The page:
The therapists using AI to make therapy better

Researchers are learning more about how therapy works by examining the language therapists use with clients. It could lead to more people getting better, and staying better.

street in Kabul at night
street in Kabul at night

Can Afghanistan’s underground “sneakernet” survive the Taliban?

A once-thriving network of merchants selling digital content to people without internet connections is struggling under Taliban rule.

Conceptual illustration showing a file folder with the China flag and various papers flying out of it
Conceptual illustration showing a file folder with the China flag and various papers flying out of it

The US crackdown on Chinese economic espionage is a mess. We have the data to show it.

The US government’s China Initiative sought to protect national security. In the most comprehensive analysis of cases to date, MIT Technology Review reveals how far it has strayed from its goals.

IBM engineers at Ames Research Center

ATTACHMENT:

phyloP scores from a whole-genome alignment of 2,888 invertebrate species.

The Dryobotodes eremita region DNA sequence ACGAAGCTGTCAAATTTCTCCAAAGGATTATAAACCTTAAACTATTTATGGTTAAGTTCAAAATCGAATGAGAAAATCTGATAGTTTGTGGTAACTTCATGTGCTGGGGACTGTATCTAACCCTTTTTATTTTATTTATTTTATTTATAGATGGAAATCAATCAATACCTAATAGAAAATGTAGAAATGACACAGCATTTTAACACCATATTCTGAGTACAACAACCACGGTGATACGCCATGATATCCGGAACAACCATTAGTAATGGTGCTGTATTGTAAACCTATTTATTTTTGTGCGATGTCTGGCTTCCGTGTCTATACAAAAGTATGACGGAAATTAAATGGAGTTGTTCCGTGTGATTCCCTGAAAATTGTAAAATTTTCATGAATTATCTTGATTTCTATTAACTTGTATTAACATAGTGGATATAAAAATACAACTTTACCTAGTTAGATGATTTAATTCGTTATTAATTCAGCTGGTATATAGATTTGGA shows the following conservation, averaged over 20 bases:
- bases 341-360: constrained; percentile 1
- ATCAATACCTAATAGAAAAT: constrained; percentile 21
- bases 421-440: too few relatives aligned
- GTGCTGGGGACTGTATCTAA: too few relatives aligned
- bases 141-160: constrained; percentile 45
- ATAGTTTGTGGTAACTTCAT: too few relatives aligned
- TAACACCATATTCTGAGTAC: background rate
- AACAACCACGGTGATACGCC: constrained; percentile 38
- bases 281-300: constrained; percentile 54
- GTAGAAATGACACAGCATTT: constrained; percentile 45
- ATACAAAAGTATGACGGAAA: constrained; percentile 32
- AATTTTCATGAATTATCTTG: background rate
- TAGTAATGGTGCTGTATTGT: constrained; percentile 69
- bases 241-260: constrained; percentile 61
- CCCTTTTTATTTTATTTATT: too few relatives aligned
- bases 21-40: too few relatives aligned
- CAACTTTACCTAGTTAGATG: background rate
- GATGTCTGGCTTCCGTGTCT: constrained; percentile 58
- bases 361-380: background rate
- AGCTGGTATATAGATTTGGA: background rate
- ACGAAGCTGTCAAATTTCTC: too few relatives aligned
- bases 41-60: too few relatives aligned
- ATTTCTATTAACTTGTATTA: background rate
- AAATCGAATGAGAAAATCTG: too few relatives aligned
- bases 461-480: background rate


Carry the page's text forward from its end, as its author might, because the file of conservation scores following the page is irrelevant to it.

IBM engineers at Ames Research Center

Where computing might go next

The future of computing depends in part on how we reckon with its past.

Stay connected

Illustration by Rose WongIllustration by Rose Wong

Get the latest updates from
MIT Technology Review

Discover special offers, top stories, upcoming events, and more.

Thank you for submitting your email!

Explore more newsletters

It looks like something went wrong.

We’re having trouble saving your preferences. Try refreshing this page and updating them one more time. If you continue to get this message, reach out to us at customer-service@technologyreview.com with a list of newsletters you’d like to receive.